Nah, just a lot of excuses: e.g. only two surfaces, only 26 matches, it involved only weekend club players, etc.
 
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R. Schweikart

Professional
Great achievement by them for sure. But let's not pretend for even a moment they were under the pressures Serena and Novak were. I've heard somewhere up until the 80s the CYGS wasn't even a big thing. Winning indvidual slams was bigger.
You have no idea under which pressure Steffi was before the USO 88.
To compare that with Laver or Court is brazen.
 

R. Schweikart

Professional
Evert is before my time, so take this as an open question. But how can a player, who got to the semis or better in 52 of the 56 slams she played, talk about depth? She has a 90,0 winning record for her career, highest of any man or woman.
No, it is not the highest.
Not even close.
 

R. Schweikart

Professional
She was just throwing that in there as a way to elevate the women's game at the time, which was constantly criticized by the media for its lack of depth. And many men's players at the time were calling women's tennis a joke and saying that they didn't deserve equal pay etc. There were many testy press conferences involving her or Martina answering questions about the overall quality of a tour where they both essentially breezed into the finals week after week, year after year. It's weird how so many here don't remember this and act like the 80s were some golden age for women's tennis compared to today.

Evert is much more honest today - she frequently says during her commentary that there was pretty much no depth in the game when she played in comparison to today.
Evert is paid to say this.
Imagine she would say otherwise. She would be fired at once.
 

gameovais

Rookie
You have no idea under which pressure Steffi was before the USO 88.
To compare that with Laver or Court is brazen.
Do people even bother to read comments before the reply. I said and quote " up until the 80s the CYGS wasn't even a big thing. Winning indvidual slams was bigger." This is implies Graf was under immense pressure because what she did came after the year 1980 started.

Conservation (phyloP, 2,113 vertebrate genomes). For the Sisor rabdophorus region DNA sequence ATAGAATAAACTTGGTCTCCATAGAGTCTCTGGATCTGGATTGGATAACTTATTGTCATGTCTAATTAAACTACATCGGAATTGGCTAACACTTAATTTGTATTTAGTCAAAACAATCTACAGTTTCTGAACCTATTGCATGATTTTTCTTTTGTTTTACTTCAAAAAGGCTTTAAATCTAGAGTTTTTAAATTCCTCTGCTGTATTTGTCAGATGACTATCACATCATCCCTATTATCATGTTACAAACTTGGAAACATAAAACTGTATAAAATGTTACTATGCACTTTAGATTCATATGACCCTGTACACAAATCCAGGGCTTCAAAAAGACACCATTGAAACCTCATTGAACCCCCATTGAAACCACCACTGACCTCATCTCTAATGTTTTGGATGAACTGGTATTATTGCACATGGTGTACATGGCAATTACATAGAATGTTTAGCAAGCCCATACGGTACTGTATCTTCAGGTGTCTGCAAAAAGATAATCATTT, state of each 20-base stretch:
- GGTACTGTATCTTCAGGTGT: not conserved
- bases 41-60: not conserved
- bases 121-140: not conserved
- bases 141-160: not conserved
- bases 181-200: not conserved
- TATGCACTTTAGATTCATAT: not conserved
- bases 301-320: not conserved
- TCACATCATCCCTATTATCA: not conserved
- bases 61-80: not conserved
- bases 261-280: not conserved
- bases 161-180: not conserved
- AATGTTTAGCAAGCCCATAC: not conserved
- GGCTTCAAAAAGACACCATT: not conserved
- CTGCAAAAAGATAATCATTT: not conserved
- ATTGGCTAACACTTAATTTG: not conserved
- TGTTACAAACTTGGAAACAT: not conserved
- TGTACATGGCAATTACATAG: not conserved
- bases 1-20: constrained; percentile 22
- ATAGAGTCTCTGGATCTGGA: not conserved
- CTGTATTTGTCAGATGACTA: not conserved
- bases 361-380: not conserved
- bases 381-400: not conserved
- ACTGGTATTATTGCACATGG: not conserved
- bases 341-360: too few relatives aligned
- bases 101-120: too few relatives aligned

R. Schweikart

Professional
Do people even bother to read comments before the reply. I said and quote " up until the 80s the CYGS wasn't even a big thing. Winning indvidual slams was bigger." This is implies Graf was under immense pressure because what she did came after the year 1980 started.
Do people even bother to read their own comments before replying to comments on their comments.
In post #4 you were quite obviously referring to the three players mentioned in the thread title - Graf, Laver, Budge. In contrast to Serena and Djokovic.
 

Drob

Professional
Margaret Court and Maureen Connolly did it too.

and Graf is the only winner of the Grand Slam (‘88) who also held all four titles in 1994.

And Ken Rosewall in 1963 - US PRO; Wembley, French PRO, and the World Pro Championship Series. Arguably Laver a third time, in 1967: US PRO, Wembley, French PRO and Wimbledon Pro.
 

hoodjem

G.O.A.T.
And Ken Rosewall in 1963 - US PRO; Wembley, French PRO, and the World Pro Championship Series. Arguably Laver a third time, in 1967: US PRO, Wembley, French PRO and Wimbledon Pro.
Yep. (y)
Laver with three Grand Slams: 1962-Amateur GS, 1967-Pro GS, 1969-Open GS.
 

hoodjem

G.O.A.T.
Do people even bother to read comments before the reply. I said and quote " up until the 80s the CYGS wasn't even a big thing. Winning indvidual slams was bigger." This is implies Graf was under immense pressure because what she did came after the year 1980 started.
Yes. Winning slams (or national championships) was always rather important, particularly Wimbledon (which for many players and journalists was considered the most prestigious and thus an unofficial world championship).
But totalling up the number of slams and keeping track to ascertain the GOAT was unheard of.

Laver tells a good story from about c. 1971. He and Emmo were playing doubles together, and in the locker room one day just to make conversation he asked Emmo how many "majors" he had won in total.
Emerson (with 12 singles slams) responded to Laver (with 11 singles slams) that he had no idea--he had never kept track of them all.